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Get Involved!

Become involved with a project that has caught your passion: whether it's Green Sanctuary, Gift-Based Ministry, as a worship associate, leading a covenant group, or something entirely different, your congregation needs your involvement in order to benefit from your unique talents and gifts!

Become a religious educator. Whether you are working with children, youth, young adults, or adults, this work can be deeply fulfilling and fun!

Offer to become a lay leader in your congregation. Talk to your nominating committee. If your congregation's in search for new professional leadership, think about whether you might contribute in new and exciting ways to that venture.

Witness your faith in the company of others, on behalf of your congregation. Seek out connections with other religious groups who share similar values. Help carry the message -- beyond your congregation -- that makes clear Unitarian Universalism's values and voice in this challenging world.

Become a delegate to your UUA District's meetings. You'll learn new skills, develop a sense of Unitarian Universalism that extends beyond your own congregation, and help nurture the vitality of our faith in your district.

Don't wait to be asked: contact your congregation's Nominating Committee and tell them you're willing to serve. They'll be glad to hear from you!

- from the UUA

Social Justice News and Events

Justice Council hosted an advocacy event for the Martin Luther King, Jr., Day of Service cluster of activities organized by the Unitarian Society of Germantown (USG). Our speakers included Coleman Poses on the political situation in PA, Maurice Sampson on a possible change to the Plastic Bag Ban law in Philly, with actions to promote voter registration in high schools and to advocate for having a charge for plastic bags. Mary L also found a great video put together by Rep. Chris Rabb about atrocities in our history that Native American Indians have been subjected to.

From November to January, we had 3 sessions to discuss Revolutionary Love: A Memoir and Manifesto of Revolutionary Love, by Valarie Kaur. Sharon F did a great job organizing and facilitating these conversations. In February and March, we are discussing The Night Watchman, by Louise Erdrich, about the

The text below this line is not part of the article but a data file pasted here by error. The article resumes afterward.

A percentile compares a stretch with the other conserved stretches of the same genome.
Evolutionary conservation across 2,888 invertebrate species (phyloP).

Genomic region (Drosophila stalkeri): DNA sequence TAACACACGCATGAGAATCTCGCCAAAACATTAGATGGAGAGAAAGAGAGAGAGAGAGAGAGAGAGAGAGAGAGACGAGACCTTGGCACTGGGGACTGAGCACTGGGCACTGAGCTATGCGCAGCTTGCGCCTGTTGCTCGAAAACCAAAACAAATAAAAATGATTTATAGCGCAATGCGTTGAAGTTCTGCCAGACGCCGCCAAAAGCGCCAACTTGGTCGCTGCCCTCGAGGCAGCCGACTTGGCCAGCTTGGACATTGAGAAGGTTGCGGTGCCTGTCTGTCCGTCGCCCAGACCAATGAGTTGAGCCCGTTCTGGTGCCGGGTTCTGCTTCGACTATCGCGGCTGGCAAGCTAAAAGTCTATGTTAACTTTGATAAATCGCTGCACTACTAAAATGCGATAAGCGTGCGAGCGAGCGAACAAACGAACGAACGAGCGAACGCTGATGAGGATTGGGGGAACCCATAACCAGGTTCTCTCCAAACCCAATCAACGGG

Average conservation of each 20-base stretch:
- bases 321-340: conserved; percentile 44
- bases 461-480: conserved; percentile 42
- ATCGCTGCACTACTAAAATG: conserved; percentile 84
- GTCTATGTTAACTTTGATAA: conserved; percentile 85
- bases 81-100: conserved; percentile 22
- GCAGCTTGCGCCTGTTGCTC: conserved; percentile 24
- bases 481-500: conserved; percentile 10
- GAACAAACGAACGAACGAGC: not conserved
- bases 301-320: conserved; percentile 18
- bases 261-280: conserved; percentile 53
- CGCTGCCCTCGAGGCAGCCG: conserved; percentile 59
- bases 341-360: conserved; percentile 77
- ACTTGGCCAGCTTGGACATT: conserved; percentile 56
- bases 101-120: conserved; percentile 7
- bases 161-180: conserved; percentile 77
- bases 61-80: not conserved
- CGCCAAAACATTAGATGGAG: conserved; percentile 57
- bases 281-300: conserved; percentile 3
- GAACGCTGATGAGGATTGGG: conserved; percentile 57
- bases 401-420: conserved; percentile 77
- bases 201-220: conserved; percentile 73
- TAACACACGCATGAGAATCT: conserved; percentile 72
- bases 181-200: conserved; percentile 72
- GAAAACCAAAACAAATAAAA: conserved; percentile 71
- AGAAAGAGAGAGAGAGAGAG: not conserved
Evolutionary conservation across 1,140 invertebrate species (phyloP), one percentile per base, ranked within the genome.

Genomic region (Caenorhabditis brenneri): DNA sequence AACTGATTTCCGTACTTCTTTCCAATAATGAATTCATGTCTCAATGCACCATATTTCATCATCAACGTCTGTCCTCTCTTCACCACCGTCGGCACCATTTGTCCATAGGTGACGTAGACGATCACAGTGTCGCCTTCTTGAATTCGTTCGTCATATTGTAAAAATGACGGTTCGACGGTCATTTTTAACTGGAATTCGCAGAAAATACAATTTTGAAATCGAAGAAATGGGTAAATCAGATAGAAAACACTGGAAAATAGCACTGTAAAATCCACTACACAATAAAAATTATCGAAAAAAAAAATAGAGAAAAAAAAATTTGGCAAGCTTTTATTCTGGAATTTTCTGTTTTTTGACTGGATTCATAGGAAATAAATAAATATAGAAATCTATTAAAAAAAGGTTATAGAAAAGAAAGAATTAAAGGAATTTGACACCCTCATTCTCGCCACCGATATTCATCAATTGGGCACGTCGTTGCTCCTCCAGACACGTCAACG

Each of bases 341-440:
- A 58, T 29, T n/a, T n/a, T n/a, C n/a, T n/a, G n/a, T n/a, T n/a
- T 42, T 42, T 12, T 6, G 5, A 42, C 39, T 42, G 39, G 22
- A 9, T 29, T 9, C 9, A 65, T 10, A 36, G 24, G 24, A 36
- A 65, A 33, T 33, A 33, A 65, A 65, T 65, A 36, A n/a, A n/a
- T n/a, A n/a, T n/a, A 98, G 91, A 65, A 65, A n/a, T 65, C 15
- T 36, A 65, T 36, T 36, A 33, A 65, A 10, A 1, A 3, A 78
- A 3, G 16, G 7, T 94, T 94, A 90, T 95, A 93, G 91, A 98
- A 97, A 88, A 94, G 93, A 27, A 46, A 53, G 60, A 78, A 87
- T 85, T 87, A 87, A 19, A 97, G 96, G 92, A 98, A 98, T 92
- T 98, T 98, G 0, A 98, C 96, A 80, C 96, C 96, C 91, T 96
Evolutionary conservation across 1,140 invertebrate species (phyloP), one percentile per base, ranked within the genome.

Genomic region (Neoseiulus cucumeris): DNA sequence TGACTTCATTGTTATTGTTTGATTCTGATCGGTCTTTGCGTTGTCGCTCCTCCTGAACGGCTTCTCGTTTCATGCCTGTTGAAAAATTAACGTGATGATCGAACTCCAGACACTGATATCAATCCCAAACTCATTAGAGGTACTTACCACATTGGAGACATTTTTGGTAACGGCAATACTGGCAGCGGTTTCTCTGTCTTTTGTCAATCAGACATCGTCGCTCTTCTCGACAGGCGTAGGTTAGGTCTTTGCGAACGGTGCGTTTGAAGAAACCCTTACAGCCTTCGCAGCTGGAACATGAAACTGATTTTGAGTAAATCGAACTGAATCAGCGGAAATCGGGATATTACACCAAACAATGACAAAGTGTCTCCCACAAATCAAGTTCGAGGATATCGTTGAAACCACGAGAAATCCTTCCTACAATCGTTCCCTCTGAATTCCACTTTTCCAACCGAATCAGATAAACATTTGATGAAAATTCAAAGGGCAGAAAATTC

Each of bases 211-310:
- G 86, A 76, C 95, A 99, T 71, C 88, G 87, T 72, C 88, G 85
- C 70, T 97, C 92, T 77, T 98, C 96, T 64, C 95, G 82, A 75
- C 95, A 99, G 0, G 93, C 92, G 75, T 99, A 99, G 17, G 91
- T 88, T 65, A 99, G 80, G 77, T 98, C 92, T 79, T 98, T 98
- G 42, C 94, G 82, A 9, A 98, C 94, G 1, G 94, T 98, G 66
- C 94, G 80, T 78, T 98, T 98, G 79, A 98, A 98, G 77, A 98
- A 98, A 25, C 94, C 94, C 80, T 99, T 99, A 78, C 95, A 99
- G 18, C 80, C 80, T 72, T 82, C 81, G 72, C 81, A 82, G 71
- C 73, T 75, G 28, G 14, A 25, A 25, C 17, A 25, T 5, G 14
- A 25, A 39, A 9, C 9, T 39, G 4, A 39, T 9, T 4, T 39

challenges faced by American Indians in the 1950s. This was suggested by Elaine F, who is also preparing discussion materials.

We hope to plug into a voter registration and engagement campaign as we get closer to the Primary in May, and then the General election in November. These midterm elections will be critical for the direction our country will be heading for years to come. The weekly newsletter will have details of how you can get involved. We have now had 2 workshops about Reparations and cultural competence with the National Coalition of Blacks for Reparations in America (N’COBRA). The first two sessions were great, and videos can be obtained by contacting Bruce. We have had about 20 people involved so far. The last 4 sessions will be March 13 and 27, and April 10 (all Sundays, 1-3pm). See the weekly newsletter for the Zoom link.

8th Principle Team Update

The 8th Principle that we adopted in 2017 is: “Journeying toward spiritual wholeness by building a diverse multicultural Beloved Community by our actions that accountably dismantle racism and other oppressions in ourselves and our institutions”. Our congregation was the first in the country to adopt it, but at this moment, over 150 have now adopted it (out of about 1000), and that number was only about 30 a year ago!

Our 8th Principle Team is Bruce PJ, Portia H, Cathy M, Anam OE, Fern C, and Wayne B (with Rev. McKinley ex-officio). Most of our recent work is described in the Moderator’s Column, involving organizing conversations about our congregational Covenant, and continuing the Widening the Circle process. If you are interested in joining, please contact Bruce.

Living the 8th Principle: Trevor Noah on George Floyd,
Amy Cooper, and The Uprising

This 18-minute video is a brilliant analysis of racism, white privilege, and the social contract, using George Floyd, Amy Cooper (who called the police on Black birdwatcher Christian Cooper - no relation to her), and the property destruction that came after them. Here is the link: https://www.youtube.com/watch?v=v4amCfVbA_c


Following, are several links important to our congregation's Social Justice program:

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